Meet-a-Mom: Take My Face Off’s Amanda McIntosh
If you wear makeup and have yet to find a way to remove it that is eco-friendly and thorough, look no further. Amanda McIntosh, founder of Take My Face Off, has the perfect solution. She invented cleansing mitts that are washable, reusable and softer than other makeup removing cloths. In addition to being a beauty business guru, she’s also a wife and mom. It was great to learn more about Amanda in her “non-trepreneur” roles. Here’s what she shared about life outside of the office.
Tell us about your husband.
I’m married to Christopher Still. We’ve been together for 23 years, married for almost 21. He is a musician in the Los Angeles Philharmonic.
How did you two meet?
We met at Tanglewood Music Festival, which is a summer program for young professional musicians in the Berkshire Mountains in western Massachusetts. It’s part of the Boston Symphony’s summer series. I had to play a lot of bass clarinet that summer (which is large and heavy). Chris had brought his car to the festival. He had a knack for showing up in his car right when I needed help lugging the instrument.
How many kids do you have?
A nine year-old boy and a seven year-old girl.
What’s your favorite family activity to do together?
Go to the beach! We pack up the beach tent and the sand castle tools, drive to Malibu, get burritos, then coffee, then go to Point Dume (which is always nearly empty). The kids hunt for shells, play in the water, and build castles. Before my daughter could walk, she was a master at escaping our grasp and wriggling down to the water. She almost made it to the waves a few times. Now that she can swim (and walk), beach days are a lot less stressful.
Tell us about your favorite hot spots around town.
Altadena and Pasadena suddenly have a lot of great food options. Lincoln is amazing for breakfast and lunch, Union is incredible for dinner, and POV has the world’s best pizza toppings. I love their potato slice pizza – instead of crust, you can ask to have your pizza made on a bed of potato slices. It’s like a pizza on top of french fries.
Old Town has all of the normal shops in old buildings all along Colorado Blvd. It’s lovely. Personally, I prefer to stroll down Green Street, which runs parallel to Colorado one block south. The trees provide amazing shade and there are fewer people. Everson Royce in Old Town is my favorite wine store – they’re geniuses at finding unique bottles that are still accessible. The most interesting clothing store in Pasadena is called Tuck, on Washington. The owners travel all over the world to find gorgeous items. They have lots of Italian and French things you won’t find anywhere else.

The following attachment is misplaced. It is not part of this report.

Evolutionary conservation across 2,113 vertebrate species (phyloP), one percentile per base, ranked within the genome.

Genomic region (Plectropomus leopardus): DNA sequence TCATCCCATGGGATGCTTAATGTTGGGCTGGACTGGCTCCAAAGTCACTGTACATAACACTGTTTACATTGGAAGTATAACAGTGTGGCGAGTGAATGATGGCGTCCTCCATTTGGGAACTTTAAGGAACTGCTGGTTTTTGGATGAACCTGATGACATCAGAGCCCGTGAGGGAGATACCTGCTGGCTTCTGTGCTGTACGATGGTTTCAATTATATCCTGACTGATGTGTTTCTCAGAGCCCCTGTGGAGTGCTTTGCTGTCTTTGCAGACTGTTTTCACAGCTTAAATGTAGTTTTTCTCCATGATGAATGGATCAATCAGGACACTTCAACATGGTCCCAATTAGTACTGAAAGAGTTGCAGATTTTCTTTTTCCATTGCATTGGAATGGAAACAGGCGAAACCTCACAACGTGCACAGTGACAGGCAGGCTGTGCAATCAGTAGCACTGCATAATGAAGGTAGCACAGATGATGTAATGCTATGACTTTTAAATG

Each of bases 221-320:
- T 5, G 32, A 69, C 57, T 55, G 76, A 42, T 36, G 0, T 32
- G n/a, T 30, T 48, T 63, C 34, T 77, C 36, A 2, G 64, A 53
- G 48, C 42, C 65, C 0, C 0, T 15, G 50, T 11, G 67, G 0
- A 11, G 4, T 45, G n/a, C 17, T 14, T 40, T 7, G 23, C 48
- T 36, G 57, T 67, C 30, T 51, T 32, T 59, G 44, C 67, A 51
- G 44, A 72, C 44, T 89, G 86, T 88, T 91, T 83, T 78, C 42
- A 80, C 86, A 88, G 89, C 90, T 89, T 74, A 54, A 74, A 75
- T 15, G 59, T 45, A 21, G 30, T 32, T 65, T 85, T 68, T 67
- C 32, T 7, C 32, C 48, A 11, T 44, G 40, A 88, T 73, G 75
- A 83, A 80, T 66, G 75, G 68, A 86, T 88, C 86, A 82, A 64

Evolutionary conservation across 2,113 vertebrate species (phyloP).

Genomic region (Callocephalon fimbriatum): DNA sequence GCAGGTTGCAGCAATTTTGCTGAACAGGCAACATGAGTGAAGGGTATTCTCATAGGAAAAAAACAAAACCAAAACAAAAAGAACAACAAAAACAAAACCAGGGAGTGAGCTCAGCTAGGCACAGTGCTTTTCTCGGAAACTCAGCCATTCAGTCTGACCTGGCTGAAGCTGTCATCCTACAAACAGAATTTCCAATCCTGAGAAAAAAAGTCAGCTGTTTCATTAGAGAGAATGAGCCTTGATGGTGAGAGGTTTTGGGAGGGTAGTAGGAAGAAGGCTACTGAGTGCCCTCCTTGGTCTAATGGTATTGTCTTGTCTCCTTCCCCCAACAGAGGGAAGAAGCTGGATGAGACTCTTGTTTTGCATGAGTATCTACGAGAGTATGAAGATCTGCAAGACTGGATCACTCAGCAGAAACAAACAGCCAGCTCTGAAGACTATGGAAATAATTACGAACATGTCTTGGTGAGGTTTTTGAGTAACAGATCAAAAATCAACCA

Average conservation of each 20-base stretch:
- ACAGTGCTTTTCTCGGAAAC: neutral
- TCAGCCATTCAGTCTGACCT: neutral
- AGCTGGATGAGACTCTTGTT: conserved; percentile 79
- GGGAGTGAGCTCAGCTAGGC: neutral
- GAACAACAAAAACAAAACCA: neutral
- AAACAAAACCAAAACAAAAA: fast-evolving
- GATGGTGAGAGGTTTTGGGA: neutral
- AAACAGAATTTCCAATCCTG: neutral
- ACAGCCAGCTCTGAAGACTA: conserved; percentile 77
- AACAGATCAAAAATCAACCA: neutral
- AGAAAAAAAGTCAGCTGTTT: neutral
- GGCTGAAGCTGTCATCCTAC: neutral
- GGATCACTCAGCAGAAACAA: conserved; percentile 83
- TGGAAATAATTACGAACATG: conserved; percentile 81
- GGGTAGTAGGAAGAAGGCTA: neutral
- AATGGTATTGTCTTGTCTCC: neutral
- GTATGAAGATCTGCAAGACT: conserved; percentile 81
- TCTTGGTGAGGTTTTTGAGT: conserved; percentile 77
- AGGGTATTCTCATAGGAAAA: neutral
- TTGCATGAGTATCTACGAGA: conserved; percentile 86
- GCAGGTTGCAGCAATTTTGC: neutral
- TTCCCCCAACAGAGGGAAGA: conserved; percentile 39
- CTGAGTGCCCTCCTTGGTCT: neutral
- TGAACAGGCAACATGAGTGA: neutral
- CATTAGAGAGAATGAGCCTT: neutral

What’s one thing people might be surprised to learn about you?
I’m an extroverted introvert. I’m either holding court and working the crowd, or I’m hiding from people with a book. Most people only see one of my sides and they can’t imagine the other one.
You only asked for one thing, but I’ve already mentioned another that surprises people – the fact that I started as a classical musician. Also, that I still work with orchestras sometimes. Beauty and symphony orchestras are very different worlds. I love them both.
Sum up motherhood in one word.
I need two words – being present. You never realize how much of your life you spend checked out until you have a kid, and kids need your undivided attention A LOT. There’s a learning curve, but it’s wonderful.
What’s the most surprising part of motherhood that you’ve discovered?
That my kids will imitate my worst tendencies more than they will hear my best words. They’re so observant! Also, they want to feel needed. It’s so tempting to do things for them – it’s faster, and our culture equates pampering with loving. But I can see how my kids are happier when I let them manage things for themselves. My son will grumble about helping with our yard, but then he’s so proud when he’s done and he’ll check in to see which plants are blooming or need water.
What life lesson would you leave with your children?
Clever, talented people are a dime a dozen. Try to see past the flash. Integrity, curiosity, kindness, and grit – that’s where it’s at!
How has motherhood guided you in other areas of your life?
It gives me perspective and forces me to prioritize. You really can’t say yes to everything AND be a good parent. With practice, I’m getting better and better at working “smarter” instead of “harder.”
Tell us more about your company, Take My Face Off, and any other ventures you’re involved in.
Take My Face Off takes up most of my non-family time. We create environmentally-friendly alternatives to disposables like face wipes and cotton balls. We work with environmental charities as much as we can. I also work with my childrens’ school to raise awareness of the benefits of the Montessori education method. And I’m helping my husband launch a business that works with musicians of all ages and levels.